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Navigating the System: When You’re a Senior (65+)

PD_Fitness and WellBeing_67061 Healthcare becomes more and more important as we age and the risk of developing medical problems rises. Figuring out what kind of healthcare is available and necessary after you reach age 65 can be daunting. It is important for seniors to know the basics about Medicare and other health insurance plans and to identify which types of healthcare services are available.


Medicare is a US government health insurance program provided for Americans who are age 65 or older. It is also available to certain younger people, such as those with disabilities and certain medical conditions. Medicare is paid for by taxpayers. Other funding includes income taxes paid on Social Security benefits, interest earned on trust fund investments, and Medicare Part A premiums from people who aren't eligible for premium-free Part A. While Medicare helps with the cost of healthcare, it does not cover all health expenses. Costs to you may include coinsurance, co-payments, and deductibles. There is also a range of services that Medicare does not cover at all. These added costs are referred to as “gaps” in Medicare coverage.

Most people age 65 or older who are citizens or permanent residents of the United States are eligible for Medicare. Medicare has 4 parts:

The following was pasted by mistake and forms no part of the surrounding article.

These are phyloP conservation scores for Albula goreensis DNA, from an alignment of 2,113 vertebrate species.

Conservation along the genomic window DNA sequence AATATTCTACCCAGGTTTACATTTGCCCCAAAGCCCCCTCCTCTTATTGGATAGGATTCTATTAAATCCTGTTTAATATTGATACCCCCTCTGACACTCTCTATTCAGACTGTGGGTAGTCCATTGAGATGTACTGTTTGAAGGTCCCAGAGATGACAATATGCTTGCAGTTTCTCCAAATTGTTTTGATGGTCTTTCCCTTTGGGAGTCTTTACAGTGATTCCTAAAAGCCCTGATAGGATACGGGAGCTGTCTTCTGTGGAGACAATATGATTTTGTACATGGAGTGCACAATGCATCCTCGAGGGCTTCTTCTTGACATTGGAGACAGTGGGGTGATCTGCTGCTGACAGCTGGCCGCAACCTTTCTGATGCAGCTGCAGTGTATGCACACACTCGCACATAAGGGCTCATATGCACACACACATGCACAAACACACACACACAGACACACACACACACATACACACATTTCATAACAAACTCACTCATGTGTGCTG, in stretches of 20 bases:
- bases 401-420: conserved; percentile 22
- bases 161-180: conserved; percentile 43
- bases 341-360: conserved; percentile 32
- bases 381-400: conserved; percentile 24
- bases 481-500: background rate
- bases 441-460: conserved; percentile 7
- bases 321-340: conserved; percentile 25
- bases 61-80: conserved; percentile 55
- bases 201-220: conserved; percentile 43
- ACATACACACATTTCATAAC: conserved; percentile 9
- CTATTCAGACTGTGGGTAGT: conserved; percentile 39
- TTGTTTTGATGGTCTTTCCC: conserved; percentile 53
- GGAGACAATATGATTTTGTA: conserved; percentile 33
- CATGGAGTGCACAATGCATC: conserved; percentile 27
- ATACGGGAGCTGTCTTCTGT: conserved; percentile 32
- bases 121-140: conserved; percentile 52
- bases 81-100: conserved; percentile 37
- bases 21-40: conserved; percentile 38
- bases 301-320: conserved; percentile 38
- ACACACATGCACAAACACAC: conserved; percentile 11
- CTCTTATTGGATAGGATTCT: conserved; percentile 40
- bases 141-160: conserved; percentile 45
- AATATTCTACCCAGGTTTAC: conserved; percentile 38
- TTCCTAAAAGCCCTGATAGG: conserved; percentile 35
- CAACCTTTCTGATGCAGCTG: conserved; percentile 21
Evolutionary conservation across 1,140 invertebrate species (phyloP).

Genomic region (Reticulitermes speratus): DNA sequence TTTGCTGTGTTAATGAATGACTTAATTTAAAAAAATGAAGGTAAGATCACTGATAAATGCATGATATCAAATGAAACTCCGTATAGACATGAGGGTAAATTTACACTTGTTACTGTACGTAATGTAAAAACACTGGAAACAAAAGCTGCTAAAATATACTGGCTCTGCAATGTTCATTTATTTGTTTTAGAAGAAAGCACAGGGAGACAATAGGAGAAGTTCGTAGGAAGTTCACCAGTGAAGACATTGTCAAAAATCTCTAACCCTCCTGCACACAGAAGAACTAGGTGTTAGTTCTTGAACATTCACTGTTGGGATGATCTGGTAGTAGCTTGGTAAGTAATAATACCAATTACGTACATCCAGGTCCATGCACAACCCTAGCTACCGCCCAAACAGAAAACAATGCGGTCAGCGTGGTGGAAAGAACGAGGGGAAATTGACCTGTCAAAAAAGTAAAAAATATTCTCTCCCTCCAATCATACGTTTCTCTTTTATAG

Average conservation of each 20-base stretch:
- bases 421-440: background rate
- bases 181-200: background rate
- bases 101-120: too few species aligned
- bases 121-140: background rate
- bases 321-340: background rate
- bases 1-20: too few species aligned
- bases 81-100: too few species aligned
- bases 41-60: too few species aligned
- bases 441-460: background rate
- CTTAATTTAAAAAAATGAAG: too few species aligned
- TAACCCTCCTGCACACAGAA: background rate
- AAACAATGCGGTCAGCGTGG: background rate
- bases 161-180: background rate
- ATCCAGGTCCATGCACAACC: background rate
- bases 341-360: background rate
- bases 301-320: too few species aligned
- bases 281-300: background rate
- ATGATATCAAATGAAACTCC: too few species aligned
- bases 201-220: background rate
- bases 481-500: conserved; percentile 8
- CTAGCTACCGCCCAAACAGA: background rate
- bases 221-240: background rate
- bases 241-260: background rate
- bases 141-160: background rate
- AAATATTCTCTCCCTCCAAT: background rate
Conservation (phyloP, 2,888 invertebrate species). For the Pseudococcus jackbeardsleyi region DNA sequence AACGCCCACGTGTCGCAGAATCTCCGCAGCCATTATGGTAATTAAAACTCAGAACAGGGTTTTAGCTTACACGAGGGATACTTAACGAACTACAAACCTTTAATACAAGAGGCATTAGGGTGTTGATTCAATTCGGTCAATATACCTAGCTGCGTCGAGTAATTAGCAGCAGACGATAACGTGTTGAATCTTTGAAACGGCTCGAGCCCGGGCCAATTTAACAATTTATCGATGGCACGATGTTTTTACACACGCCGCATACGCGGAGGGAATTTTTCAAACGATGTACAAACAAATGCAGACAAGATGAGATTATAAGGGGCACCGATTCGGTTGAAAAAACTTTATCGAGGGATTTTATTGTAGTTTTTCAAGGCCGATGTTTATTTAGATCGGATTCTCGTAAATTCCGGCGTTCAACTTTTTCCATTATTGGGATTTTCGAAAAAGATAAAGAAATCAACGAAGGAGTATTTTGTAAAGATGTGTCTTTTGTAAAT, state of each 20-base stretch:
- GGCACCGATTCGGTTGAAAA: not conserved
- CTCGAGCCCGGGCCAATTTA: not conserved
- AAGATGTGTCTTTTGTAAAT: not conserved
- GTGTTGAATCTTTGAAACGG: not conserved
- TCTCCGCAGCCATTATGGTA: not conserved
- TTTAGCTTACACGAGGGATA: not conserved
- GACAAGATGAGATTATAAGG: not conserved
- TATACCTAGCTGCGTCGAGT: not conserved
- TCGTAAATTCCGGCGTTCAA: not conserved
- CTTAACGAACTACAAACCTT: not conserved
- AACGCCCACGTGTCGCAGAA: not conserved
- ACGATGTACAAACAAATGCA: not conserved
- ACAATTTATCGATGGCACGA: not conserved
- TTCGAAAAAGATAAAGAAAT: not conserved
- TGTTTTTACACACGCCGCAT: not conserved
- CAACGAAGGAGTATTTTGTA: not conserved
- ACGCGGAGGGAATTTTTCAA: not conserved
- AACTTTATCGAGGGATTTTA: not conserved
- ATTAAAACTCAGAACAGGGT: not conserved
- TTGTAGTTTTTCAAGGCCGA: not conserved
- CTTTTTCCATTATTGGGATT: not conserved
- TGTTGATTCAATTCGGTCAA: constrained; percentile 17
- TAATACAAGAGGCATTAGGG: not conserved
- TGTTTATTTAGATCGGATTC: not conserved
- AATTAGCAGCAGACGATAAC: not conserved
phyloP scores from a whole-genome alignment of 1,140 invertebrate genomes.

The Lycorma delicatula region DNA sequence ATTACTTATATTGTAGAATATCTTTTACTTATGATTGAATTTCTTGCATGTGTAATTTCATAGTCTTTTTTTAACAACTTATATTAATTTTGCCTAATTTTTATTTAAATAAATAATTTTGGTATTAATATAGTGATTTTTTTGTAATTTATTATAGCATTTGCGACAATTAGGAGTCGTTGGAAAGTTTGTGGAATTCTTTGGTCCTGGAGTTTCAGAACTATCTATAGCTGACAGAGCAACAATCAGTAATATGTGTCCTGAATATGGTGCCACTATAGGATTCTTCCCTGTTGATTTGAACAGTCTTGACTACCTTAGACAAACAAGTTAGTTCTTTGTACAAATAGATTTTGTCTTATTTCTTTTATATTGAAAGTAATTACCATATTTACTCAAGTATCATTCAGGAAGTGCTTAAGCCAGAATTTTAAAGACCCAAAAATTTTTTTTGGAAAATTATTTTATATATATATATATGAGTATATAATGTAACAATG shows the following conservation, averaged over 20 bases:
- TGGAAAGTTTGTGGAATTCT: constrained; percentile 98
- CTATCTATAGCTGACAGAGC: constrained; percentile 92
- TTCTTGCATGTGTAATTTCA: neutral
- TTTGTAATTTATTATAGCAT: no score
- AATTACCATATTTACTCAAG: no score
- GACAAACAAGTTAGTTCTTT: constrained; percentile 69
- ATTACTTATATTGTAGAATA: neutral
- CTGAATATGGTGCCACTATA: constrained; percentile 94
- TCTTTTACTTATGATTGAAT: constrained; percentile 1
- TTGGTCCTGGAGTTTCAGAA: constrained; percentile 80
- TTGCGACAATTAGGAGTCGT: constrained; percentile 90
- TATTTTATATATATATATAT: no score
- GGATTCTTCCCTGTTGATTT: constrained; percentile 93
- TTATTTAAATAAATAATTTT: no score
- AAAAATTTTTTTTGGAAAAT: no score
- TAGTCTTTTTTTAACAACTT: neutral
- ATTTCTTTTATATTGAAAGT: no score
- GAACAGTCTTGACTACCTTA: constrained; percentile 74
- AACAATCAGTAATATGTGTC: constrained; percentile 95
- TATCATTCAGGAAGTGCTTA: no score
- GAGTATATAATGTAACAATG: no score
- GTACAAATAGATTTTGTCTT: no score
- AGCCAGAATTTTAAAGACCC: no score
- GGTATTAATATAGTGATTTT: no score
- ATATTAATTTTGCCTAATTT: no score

• Hospital insurance (Part A): a service that helps pay for inpatient hospital care, care in a skilled nursing facility following a hospital stay, and some home health and hospice care
  • Medical insurance (Part B): a service requiring a monthly premium that helps pay for doctors’ services and some other medical services and supplies not covered by Part A
  • Medicare Advantage (Part C): a service requiring a monthly premium that provides more choices and extra benefits than Part A and Part B
  • Prescription drug coverage (Part D): a service requiring a monthly premium that helps pay for prescribed medications

In addition to healthcare from illnesses or emergencies, Medicare covers many preventive services, which can help find problems early, when they are most easily treated. These services include:

Talk to your doctor about the types of preventive services you need and how often you need them.

Supplemental Health Insurance

There are supplemental healthcare policies, called Medigap plans, which pay for some of the costs Medicare does not cover. It is up to you to decide whether you want to buy the supplemental coverage, because it is not provided as part of the basic Medicare coverage.

However, there is another plan plan provided by private companies that is approved by the government at an additional cost called the Medicare Advantage plan. If you enroll in it, you do not need a Medigap plan, since Medicare Advantage Plans provide many of the same benefits as Medigap plans.